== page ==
Organizations should start by classifying all of their entities and assets according to FATCA requirements, with the goal of establishing a permanent database. In short, this means expanding your tax operations capabilities to meet the increasing regulatory demands of FATCA and similar laws.

6) Survey and update FATCA information

Once the basic data repository and methods of management are in place, organizations can turn toward ongoing compliance by implementing surveys that are run periodically. These surveys can be adjusted to the specific requirements of FATCA reporting as it is interpreted by the IRS on an ongoing basis, and what’s more, they can be automated for efficiency and to help eliminate human error from the equation.

7) Establish an automated workflow for FATCA compliance

Automated workflow management represents a huge boon to companies dealing with the thorny implementation of FATCA requirements. A software platform that incorporates FATCA management not only keeps track of all relevant data, but also can alert responsible employees and authorities to upcoming filings, ensuring all required operations are performed correctly and on time. It also logs and preserves these processes through the data repository, ensuring that everything is in place when audit time rolls around.

8) Support compliance with appropriate technology

Securing a high standard of FATCA compliance relies on having the tool or tools that can take care of the following tasks:

  • Categorize entities by appropriate FATCA classification
  • Automate review of FATCA exposure
  • Construct a permanent audit trail
  • Track foreign financial assets, offshore accounts and thresholds
  • Record all reviews and updates
  • Provide a complete, accurate and historical record of all FATCA decisions
  • Create a single source of clean data for ongoing, reliable FATCA compliance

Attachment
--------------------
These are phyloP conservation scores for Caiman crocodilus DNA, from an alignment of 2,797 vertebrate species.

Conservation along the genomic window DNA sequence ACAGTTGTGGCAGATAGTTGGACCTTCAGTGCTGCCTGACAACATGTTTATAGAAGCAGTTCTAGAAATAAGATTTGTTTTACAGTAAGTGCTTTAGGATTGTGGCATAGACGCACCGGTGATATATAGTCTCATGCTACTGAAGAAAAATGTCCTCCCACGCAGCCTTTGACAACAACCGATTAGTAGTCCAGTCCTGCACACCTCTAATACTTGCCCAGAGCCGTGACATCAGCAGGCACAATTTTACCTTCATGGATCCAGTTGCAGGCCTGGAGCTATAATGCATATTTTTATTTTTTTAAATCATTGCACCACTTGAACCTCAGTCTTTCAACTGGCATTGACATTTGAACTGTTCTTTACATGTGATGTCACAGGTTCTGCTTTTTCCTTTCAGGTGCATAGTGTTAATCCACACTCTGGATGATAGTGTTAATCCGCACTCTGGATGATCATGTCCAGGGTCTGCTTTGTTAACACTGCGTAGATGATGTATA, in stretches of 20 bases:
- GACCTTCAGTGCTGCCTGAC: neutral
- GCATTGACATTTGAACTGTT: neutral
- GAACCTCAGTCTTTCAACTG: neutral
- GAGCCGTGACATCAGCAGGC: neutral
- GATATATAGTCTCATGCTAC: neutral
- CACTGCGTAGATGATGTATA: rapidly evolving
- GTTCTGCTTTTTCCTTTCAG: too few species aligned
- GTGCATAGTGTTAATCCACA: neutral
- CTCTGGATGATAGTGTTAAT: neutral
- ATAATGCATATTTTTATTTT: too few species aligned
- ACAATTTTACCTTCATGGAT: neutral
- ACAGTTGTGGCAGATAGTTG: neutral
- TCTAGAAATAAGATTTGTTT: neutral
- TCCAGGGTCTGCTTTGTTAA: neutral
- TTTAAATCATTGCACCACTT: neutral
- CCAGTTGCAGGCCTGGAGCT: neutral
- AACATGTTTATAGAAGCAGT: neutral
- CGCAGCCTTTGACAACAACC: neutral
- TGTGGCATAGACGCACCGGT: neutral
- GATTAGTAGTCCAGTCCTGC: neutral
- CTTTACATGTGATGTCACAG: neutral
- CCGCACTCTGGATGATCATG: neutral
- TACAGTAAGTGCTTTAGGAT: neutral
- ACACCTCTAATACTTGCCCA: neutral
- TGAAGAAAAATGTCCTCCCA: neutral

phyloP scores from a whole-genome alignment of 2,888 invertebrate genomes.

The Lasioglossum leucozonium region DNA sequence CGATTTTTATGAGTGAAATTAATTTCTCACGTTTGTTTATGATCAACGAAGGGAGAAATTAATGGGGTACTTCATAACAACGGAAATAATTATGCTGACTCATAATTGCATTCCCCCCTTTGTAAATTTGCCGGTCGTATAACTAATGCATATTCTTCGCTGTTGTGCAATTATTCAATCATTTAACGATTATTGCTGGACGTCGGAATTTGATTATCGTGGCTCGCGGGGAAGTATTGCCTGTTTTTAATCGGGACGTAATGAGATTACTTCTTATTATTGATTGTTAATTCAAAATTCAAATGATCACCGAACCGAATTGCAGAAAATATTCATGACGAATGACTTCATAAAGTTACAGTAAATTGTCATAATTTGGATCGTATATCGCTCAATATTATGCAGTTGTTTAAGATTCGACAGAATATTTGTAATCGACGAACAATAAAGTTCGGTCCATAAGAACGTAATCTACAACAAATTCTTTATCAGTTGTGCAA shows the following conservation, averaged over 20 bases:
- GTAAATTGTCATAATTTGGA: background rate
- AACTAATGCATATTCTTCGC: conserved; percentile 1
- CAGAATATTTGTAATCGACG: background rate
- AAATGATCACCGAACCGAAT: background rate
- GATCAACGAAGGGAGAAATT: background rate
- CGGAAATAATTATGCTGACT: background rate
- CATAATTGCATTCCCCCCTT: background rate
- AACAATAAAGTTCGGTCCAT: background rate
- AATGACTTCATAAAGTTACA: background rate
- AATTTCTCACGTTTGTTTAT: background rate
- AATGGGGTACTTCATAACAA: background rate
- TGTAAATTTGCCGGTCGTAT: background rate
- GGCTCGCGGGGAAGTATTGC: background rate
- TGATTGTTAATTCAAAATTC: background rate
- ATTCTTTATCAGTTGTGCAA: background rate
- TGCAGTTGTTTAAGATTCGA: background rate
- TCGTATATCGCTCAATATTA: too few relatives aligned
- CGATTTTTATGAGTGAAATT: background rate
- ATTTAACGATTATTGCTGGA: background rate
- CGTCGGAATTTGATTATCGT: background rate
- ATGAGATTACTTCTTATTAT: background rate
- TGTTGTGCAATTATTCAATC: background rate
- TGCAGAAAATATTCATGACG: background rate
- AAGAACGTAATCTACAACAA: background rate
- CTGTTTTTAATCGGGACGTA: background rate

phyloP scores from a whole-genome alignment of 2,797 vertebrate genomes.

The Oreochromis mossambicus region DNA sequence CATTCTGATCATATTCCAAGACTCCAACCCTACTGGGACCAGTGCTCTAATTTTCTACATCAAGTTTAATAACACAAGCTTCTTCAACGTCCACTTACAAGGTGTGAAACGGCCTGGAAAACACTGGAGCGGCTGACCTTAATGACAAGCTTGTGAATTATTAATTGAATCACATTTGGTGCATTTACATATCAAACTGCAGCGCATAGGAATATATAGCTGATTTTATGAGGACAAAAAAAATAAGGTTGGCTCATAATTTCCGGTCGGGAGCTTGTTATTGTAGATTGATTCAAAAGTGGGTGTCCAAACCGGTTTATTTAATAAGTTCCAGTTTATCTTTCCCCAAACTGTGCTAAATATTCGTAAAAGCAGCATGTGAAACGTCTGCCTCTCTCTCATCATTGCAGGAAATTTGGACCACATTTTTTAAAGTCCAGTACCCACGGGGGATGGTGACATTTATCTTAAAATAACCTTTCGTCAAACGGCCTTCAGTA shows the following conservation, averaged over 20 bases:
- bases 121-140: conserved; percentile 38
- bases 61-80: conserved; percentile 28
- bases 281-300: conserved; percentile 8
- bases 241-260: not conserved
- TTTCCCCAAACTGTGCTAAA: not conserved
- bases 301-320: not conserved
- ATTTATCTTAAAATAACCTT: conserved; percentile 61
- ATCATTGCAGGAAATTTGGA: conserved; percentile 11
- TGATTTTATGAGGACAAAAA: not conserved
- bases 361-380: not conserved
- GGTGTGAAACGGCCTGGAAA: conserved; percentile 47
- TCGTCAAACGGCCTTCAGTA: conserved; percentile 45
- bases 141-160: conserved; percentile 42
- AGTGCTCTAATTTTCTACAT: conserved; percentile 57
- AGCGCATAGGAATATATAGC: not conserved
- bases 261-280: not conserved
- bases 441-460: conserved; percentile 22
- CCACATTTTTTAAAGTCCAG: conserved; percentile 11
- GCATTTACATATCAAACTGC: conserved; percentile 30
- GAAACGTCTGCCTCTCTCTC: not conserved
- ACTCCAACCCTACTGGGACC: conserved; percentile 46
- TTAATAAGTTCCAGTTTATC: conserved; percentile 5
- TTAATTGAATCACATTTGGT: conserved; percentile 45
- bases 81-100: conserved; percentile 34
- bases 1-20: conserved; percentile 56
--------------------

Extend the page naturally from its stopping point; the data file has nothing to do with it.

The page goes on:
• Ensure regular updates as organizational change occurs

9) Integrate compliance with entity management platform

Blueprint OneWorld’s solution to FATCA compliance comes as a module in our entity management platform that’s available to all of our customers. It’s designed to ease the burden of the FATCA review process by automating the procedure with a simple step-by-step Wizard for each account that adds up to unparalleled consistency, while recording each step of the process in an audit trail to provide a complete record of your FATCA compliance decisions.

Our FATCA module’s Survey Manager, for instance, provides compliant pre-created or highly customizable FATCA surveys. No worries about forgotten responses, as automated email communications continue to remind survey recipients until a response is received. The Review Manager provides a documented, automated FATCA verification process. You can customize specific data integrity rules to ensure compliance. The Workflow Manager ensures that all required FATCA compliance tasks are completed correctly and on time. It removes paper, scheduling and human error from the process, and ensures that no required task falls through the cracks.

Blueprint OneWorld hopes to be your organization’s entry point into an affordable and effective solution that can adapt to your specific needs while ensuring compliance with the uniform requirements of FATCA and similar regulations. Please call or email us today to discuss these and our other solutions.